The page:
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  • jeffreystec

How to handle hot public controversies

At the height of the transsexual bathroom controversy in public schools, board meetings were vitriolic and polarizing. A board member I know was uncertain about how to resolve the issue and uncomfortable asking questions at a public hearing, which could lead to her being unfairly labeled transphobic despite being OK with non-heteronormative identities and lifestyles (“live and let live,” she told me).

She asked if I could design and facilitate a civil conversation that would help the board and superintendent understand the student perspective. Because only a few trans students were available, we invited students from the Gay-Straight Alliance (GSA) (these students’ parents could also attend but had a limited role). We also held the meeting in executive session to keep hateful people from disrupting the meeting.

Importantly, we framed the gathering as a conversation for understanding rather than a debate; by focusing on personal experience instead of policy points, we would be more likely to build empathy among participants. To increase vulnerability, we held conversations in groups of three, with two students in every group to equalize the power imbalance.

At the outset of the conversation (after a welcome from the board chair), everyone committed to the following principles: assume good faith in everyone; don't compare your best to someone else's worst; seek first to understand; and stay in the room despite differences. Then we moved into our small group conversations, each of which was followed by a 5-10 minute debrief of what was most important about that discussion:

Conversation 1. Introduce yourself and explain why it was important for you to be here.

Conversation 2. Students were asked to share a personal story that embodied the challenges trans students experience at school. District leaders were asked to empathize with and be curious about these stories by a) checking to see if they understood what was important to the student, and b) asking follow-up questions to learn more about the students’ experience.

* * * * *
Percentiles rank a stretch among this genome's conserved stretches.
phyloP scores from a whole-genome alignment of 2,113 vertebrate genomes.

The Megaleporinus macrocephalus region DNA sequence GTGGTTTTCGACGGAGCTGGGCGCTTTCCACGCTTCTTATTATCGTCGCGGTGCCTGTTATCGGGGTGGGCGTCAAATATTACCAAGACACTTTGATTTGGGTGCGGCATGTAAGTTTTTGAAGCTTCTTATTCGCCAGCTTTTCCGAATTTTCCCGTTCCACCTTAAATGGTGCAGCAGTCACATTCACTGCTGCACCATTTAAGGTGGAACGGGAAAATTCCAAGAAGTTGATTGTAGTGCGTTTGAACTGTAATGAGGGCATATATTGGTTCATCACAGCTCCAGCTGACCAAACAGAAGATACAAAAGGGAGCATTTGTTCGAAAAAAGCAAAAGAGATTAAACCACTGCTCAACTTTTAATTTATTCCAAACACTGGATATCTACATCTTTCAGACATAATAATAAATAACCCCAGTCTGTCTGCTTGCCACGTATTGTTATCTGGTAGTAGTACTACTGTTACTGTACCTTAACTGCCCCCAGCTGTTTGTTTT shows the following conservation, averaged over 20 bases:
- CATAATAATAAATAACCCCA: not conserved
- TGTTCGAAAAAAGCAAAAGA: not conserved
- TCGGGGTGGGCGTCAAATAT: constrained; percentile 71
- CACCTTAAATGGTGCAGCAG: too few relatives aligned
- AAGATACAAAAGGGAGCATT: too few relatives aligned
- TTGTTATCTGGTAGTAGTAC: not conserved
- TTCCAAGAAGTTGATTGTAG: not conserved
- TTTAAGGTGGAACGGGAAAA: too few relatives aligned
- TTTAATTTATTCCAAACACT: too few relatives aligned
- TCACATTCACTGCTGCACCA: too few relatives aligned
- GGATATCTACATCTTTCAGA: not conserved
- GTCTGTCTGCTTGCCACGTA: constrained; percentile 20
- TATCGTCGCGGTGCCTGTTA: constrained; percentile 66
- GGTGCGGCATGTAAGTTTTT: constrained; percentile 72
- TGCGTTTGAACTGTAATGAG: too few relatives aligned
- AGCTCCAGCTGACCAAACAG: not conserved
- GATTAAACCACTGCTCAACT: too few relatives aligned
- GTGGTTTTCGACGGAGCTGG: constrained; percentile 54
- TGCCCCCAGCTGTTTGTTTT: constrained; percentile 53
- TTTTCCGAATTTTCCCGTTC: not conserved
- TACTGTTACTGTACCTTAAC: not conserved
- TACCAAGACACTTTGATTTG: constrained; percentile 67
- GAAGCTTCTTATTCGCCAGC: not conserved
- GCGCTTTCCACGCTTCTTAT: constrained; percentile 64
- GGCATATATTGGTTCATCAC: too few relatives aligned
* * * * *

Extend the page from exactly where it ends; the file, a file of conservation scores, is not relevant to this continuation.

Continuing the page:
Conversation 3. Leaders were then given time to ask questions of students that would help them better understand the situation. We emphasized that if leaders asked about the bathroom issue, that they refrain from debate and only seek to understand the student perspective.

After we debriefed the third small group conversation, I asked the parents to share what struck them about what they witnessed, then closed the meeting by going around the room to ask students and district leaders “what they were taking with them from their experience.”

So how did it go? First, everyone relaxed half-way through the first small group conversation when they realized people were going to be kind. For 90 minutes, questions generated emotional stories that touched everyone: leaders sensed how identity affects every moment of a student’s day; students realized that district leaders had their own challenges and worries. Students and parents left the meeting more confident that board members respected the needs of trans students, while board members got heartfelt answers to their "dumb questions." Some even wanted to use the conversation as a launch of an ongoing team that could work together on trans issues over time.

In the end, the board endured another public hearing, but when trans-advocates offered sympathetic testimony, everyone became more respectful. Exactly how the board handled the bathroom issue is ultimately not very important. What mattered is that the community found a way to come together and resolve an issue through empathy and understanding, and both sides moved on with nary a bathroom controversy since.

NOTE: in this case study we saw the power of story and empathy to resolve a heated debate; next week I will explore how we can use argument organization -- what I call "needs mapping" -- to complement emotional with rational understanding.

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